I’m writing to you because I never actually get the time to talk to you face to face. I wish I did; I know that if we worked more closely together, we could help your child progress quicker, become more confident, or be happier at school. I thought it might be helpful to give you an (accurate!) run down of my school day – so you can get an insight into what life is like for a teacher today and what happens when you walk back out through those school gates after drop off.
I’m up at six. I have seven pieces of work left to mark from last night and I need them for the lesson today. I finish up quick while wolfing down some toast and lug the bag of 30 books to the bus stop. On the bus, I check my emails and remember I need to fill in an observation form for the SENCO for a child in my class. I do this quick and nearly miss my stop.
I rush in past the reception, picking up the register, the lunch register and various memos that I don’t have time to read. The administrator calls after me that a parent called to speak to me last night but I was in a curriculum meeting. I need to speak to them so make a mental note to call back at lunch. Then I have ten minutes to get the classroom ready for the day before our staff meeting at 8:00. I need to turn the classroom into a forest for our English lesson so frantically scatter leaves and green paper around the room. Then I lay out the work for the morning, sort the computer, get all my resources ready and hotfoot it to the staff room. No time for a cuppa – damn!
Someone asks too many questions so the meeting finishes at 8:42. We have three minutes to get down to the playground before the bell rings. I have two parents I wanted to catch but know I won’t have time now. The class are lined up waiting for me and I look flustered. Walking backwards with the line snaking in front of me, I field questions from the kids about when the bear will be visiting the forest whilst trying to wave erratically to get the attention of one Mum and signal that that I’ll see her at the end of the day. She looks a bit confused.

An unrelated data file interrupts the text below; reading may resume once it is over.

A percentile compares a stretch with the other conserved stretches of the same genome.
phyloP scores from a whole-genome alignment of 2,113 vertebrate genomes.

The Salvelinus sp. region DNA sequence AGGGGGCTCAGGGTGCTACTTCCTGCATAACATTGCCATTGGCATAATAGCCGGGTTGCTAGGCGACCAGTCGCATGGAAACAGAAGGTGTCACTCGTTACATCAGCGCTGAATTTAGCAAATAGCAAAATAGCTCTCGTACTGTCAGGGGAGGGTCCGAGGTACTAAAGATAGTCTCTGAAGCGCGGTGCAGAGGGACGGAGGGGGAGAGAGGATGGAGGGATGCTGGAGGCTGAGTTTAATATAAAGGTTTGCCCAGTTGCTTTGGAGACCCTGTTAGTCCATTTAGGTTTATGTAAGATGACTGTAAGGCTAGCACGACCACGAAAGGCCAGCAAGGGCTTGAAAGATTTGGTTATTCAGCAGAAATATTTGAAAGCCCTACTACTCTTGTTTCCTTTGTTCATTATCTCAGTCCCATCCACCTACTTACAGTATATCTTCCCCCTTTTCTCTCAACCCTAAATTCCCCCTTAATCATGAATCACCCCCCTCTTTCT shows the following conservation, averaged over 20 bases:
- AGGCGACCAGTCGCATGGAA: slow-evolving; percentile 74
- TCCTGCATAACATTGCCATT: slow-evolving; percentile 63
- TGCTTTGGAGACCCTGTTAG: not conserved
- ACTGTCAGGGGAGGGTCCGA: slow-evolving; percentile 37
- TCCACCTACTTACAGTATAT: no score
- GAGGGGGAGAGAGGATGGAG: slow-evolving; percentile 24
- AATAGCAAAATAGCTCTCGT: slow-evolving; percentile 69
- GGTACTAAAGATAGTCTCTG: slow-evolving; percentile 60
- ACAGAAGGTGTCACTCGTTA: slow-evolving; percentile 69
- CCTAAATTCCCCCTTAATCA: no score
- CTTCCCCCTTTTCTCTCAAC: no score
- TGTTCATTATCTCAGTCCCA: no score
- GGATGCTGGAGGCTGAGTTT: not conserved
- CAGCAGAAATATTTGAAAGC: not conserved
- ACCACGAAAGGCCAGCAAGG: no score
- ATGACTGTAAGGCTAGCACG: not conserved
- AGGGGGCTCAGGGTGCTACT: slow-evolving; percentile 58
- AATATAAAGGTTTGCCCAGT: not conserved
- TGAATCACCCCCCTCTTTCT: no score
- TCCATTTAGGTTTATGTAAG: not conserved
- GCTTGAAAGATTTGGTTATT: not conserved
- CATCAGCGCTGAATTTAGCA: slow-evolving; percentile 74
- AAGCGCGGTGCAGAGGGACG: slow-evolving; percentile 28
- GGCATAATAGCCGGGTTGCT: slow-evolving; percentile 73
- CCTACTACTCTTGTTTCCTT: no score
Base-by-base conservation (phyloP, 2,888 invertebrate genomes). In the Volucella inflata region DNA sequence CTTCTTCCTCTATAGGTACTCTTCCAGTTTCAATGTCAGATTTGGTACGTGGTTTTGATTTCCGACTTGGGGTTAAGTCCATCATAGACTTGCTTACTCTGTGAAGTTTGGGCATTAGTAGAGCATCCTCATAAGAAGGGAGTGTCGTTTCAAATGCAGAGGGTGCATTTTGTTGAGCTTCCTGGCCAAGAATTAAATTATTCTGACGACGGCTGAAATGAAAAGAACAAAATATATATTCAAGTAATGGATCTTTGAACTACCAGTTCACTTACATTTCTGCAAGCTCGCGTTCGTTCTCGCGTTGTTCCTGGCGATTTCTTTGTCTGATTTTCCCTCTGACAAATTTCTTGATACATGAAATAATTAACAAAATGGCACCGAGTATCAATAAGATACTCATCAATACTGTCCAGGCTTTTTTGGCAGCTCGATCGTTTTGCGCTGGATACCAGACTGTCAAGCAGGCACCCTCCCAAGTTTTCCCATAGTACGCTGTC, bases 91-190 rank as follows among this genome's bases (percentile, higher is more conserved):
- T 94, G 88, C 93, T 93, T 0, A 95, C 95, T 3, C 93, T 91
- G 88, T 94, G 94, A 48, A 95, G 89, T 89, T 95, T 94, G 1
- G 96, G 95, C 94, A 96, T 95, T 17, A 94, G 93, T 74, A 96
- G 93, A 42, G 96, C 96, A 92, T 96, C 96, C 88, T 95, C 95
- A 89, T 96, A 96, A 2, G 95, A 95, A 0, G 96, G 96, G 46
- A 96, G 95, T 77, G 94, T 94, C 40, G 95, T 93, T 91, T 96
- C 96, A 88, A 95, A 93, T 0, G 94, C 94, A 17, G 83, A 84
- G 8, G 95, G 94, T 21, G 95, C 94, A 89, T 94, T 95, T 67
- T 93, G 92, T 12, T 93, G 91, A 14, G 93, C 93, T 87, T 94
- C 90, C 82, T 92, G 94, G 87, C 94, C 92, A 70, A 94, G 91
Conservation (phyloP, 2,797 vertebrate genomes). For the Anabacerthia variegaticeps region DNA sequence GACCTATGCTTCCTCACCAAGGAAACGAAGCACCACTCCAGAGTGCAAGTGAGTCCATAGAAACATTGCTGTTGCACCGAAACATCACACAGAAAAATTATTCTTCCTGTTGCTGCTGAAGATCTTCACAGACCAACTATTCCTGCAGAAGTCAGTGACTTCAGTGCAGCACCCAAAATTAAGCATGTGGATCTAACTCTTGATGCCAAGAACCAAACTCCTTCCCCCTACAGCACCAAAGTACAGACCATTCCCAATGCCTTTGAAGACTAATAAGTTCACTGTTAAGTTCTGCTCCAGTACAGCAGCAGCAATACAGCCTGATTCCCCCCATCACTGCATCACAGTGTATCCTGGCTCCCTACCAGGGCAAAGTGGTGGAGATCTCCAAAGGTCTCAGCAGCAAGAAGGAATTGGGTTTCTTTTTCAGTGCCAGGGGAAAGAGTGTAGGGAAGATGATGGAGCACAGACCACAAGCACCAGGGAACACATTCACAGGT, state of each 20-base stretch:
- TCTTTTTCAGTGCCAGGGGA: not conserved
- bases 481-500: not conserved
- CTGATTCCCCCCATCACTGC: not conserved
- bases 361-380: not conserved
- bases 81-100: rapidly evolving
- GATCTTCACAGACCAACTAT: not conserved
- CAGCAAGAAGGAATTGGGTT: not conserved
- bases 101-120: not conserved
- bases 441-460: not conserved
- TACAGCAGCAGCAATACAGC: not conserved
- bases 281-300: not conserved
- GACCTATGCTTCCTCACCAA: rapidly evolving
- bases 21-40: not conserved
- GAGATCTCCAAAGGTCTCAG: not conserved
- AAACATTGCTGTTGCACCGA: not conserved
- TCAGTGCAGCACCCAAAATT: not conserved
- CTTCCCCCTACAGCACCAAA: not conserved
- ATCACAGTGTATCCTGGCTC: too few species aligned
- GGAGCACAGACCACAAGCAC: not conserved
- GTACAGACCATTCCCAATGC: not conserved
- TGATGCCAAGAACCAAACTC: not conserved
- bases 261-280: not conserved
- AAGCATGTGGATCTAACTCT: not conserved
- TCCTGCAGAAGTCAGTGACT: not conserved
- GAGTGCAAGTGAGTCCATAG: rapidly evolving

A child in my class is upset and won’t leave Grandma to come into school. I want to go and comfort her but I don’t have a TA anymore so can’t leave my class alone. I ask her friend to try and see if she can help and send another child to the office to find a member of senior staff. I feel terrible but there’s nothing I can do.
In the classroom, there is a moment of calm. The kids whir away at their desks and there is a beautiful buzz of excitement about the day ahead. I breathe for what seems like the first time. We do English (bears in the forest), and spellings. Then I remember I’m taking the assembly today and desperately search for the power point while the kids line up. I notice that one child isn’t himself today and make a note to speak to Mum after school. I’m sure something’s going on but he’s not told me anything yet.
At break time I meet with another teacher to talk her through the next lesson and then set up the Maths apparatus. I sprint to the office, manage to leave a voicemail for one parent about an issue three days ago and make it back just as break finishes. A student in year 6 shouts ‘no running in the corridor’ as I dash past them.
Maths is great – the kids are loving investigating the length of their arms vs the height of their body. I dart between supporting those who are finding it tricky and stretching those who get it easily. One boy trips over a chair and gets a nosebleed. I call through to first aid but no-one is available so we deal with it in the classroom. I’m so lucky my class are really kind and respectful of each other. I don’t know how I would cope otherwise. I fill in the accident form and put it in his bag, praying it will be seen. He goes to after school club so I must remember to call Dad later.